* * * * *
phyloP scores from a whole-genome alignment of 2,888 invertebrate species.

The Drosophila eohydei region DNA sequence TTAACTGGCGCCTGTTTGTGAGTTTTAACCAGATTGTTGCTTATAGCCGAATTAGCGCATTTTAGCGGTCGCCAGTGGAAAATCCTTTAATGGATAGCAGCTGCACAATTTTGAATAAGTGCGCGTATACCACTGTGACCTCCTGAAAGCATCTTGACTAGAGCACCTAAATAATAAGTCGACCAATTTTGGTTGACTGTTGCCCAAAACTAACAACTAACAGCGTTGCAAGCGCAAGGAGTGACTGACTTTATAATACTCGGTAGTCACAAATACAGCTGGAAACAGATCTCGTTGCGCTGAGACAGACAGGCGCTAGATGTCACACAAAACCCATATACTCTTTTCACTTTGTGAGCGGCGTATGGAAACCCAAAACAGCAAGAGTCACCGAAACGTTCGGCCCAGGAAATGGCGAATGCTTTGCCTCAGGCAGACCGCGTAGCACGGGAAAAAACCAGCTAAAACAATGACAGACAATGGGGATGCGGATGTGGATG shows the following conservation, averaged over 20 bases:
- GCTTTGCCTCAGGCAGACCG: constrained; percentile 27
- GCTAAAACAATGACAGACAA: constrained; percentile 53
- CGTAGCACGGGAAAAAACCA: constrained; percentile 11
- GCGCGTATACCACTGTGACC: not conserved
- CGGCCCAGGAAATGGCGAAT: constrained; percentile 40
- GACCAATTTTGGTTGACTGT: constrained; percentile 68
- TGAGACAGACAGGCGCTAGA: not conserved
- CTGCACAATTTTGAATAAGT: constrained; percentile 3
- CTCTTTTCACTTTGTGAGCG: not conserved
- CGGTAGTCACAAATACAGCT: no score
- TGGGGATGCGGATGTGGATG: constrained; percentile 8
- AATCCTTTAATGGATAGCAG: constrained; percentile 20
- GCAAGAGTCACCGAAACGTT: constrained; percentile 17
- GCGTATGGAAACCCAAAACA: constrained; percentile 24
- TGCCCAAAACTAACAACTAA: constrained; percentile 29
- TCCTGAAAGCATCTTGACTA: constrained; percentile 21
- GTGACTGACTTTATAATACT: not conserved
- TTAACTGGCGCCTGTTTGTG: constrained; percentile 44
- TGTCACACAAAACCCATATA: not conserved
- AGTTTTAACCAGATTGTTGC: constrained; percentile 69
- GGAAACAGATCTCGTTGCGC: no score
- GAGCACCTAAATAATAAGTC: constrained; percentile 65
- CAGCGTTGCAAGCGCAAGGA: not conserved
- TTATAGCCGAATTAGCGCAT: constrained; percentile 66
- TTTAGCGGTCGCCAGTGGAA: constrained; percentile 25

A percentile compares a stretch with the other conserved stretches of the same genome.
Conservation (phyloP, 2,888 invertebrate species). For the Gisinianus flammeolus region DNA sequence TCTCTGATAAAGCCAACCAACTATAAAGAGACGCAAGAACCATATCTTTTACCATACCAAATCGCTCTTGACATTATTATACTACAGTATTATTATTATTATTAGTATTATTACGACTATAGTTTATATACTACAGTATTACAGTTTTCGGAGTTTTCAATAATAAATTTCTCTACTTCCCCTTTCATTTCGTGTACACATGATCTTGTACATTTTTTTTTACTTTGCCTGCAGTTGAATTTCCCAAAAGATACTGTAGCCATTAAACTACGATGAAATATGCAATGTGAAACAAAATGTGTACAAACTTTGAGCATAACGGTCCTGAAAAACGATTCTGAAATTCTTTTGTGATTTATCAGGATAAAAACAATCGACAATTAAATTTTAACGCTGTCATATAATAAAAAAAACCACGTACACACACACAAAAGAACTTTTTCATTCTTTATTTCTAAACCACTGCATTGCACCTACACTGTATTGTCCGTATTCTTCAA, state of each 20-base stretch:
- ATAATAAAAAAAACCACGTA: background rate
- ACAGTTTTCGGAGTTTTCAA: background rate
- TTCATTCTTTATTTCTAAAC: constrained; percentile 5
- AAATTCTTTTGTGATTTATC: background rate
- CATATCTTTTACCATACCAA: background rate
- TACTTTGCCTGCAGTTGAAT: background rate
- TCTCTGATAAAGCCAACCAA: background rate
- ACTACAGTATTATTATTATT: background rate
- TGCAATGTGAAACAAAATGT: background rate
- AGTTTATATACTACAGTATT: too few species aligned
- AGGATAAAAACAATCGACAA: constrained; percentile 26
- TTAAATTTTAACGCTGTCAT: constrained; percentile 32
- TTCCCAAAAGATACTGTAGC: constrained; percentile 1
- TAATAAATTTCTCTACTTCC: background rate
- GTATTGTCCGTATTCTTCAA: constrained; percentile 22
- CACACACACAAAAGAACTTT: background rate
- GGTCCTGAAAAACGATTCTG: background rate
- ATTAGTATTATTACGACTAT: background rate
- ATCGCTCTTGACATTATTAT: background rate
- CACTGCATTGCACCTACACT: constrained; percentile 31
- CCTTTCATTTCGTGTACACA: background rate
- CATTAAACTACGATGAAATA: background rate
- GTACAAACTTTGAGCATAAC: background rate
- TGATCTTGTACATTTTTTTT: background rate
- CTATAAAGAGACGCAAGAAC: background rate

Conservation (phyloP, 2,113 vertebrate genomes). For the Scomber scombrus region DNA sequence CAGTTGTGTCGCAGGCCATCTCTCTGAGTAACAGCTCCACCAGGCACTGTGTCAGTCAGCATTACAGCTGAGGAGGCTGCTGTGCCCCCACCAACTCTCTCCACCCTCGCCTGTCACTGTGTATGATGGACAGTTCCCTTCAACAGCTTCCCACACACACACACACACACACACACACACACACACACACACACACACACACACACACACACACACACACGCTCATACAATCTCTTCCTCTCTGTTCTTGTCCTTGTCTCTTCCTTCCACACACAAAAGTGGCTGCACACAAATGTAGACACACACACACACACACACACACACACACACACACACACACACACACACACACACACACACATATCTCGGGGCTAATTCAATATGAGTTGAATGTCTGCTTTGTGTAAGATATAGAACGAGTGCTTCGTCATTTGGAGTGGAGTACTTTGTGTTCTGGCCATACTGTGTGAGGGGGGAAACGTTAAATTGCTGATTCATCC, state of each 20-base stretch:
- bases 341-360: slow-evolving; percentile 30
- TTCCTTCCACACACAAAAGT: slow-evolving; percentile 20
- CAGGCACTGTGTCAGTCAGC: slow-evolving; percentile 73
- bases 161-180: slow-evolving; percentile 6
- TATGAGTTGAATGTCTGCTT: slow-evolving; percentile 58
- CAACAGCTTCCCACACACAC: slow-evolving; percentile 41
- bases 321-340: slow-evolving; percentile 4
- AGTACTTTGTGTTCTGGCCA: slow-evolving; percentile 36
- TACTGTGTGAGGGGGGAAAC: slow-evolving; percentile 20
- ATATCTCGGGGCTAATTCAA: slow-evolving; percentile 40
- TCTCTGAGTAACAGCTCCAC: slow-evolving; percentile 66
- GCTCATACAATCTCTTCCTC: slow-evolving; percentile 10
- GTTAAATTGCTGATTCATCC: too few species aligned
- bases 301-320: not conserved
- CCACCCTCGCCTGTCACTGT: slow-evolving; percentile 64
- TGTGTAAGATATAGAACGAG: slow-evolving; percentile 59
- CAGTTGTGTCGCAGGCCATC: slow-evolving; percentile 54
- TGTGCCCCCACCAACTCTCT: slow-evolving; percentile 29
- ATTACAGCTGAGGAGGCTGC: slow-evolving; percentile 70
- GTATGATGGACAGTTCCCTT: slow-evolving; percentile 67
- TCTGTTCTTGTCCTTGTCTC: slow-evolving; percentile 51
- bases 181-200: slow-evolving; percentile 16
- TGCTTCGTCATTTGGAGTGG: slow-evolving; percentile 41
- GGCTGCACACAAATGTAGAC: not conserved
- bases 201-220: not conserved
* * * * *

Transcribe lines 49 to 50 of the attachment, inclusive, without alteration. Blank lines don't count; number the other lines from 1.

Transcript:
- CACTGCATTGCACCTACACT: constrained; percentile 31
- CCTTTCATTTCGTGTACACA: background rate